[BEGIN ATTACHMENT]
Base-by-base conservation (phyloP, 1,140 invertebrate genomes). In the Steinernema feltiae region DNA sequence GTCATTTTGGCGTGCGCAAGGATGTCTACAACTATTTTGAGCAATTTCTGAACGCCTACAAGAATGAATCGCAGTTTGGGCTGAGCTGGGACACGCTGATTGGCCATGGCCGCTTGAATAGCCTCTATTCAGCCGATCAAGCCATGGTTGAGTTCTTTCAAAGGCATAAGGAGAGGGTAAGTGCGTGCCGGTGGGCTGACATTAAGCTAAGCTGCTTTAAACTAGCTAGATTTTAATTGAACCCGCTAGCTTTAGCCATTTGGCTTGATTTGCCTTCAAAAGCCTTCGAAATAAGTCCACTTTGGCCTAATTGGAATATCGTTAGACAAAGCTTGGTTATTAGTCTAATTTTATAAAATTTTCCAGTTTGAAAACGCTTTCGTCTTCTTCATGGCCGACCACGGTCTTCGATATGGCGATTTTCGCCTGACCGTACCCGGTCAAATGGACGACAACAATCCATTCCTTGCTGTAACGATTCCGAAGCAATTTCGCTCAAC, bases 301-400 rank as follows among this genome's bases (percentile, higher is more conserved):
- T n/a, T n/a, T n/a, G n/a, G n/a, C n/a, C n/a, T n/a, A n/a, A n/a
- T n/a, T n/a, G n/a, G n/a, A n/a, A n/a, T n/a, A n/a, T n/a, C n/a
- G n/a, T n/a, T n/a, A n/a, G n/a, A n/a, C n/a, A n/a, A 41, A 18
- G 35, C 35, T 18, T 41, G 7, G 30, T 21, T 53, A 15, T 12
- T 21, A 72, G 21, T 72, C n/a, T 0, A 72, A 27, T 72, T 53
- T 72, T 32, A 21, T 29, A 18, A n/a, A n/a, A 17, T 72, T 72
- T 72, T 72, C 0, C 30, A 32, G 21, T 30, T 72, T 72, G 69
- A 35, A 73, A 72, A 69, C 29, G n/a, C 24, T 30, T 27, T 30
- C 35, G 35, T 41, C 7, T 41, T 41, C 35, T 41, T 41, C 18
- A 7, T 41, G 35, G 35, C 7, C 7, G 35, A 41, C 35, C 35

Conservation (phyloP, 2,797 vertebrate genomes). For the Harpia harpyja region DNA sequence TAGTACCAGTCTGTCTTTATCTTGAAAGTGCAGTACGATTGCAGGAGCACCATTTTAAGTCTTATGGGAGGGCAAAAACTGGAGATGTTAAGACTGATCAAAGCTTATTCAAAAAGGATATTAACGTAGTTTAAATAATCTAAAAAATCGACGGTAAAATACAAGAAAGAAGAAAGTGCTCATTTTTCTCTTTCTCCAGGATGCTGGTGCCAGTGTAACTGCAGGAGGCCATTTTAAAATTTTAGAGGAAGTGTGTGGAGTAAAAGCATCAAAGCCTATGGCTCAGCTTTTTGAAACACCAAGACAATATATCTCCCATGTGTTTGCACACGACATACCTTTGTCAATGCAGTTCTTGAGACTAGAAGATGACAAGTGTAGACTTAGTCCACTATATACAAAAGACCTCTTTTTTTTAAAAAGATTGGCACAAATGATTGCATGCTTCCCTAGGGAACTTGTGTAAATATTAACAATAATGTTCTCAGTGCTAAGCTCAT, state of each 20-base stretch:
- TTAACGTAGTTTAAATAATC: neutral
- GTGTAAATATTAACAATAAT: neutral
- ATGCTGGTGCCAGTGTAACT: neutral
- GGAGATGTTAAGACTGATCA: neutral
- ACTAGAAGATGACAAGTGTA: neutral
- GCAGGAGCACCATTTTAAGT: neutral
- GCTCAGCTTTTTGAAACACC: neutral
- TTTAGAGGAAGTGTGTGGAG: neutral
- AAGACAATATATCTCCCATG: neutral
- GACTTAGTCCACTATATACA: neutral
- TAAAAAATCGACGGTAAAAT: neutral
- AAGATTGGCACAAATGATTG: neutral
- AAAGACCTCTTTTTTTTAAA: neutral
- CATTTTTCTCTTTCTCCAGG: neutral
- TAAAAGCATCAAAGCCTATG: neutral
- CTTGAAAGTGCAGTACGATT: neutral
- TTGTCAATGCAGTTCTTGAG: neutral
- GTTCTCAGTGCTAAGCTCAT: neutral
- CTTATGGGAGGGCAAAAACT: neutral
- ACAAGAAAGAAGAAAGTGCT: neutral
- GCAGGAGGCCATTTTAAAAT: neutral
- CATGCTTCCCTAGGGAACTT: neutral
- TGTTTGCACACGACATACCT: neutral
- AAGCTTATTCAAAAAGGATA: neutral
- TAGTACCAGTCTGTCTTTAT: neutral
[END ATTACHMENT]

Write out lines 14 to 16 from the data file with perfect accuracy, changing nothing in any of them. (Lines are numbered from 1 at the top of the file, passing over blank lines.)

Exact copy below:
- GTGTAAATATTAACAATAAT: neutral
- ATGCTGGTGCCAGTGTAACT: neutral
- GGAGATGTTAAGACTGATCA: neutral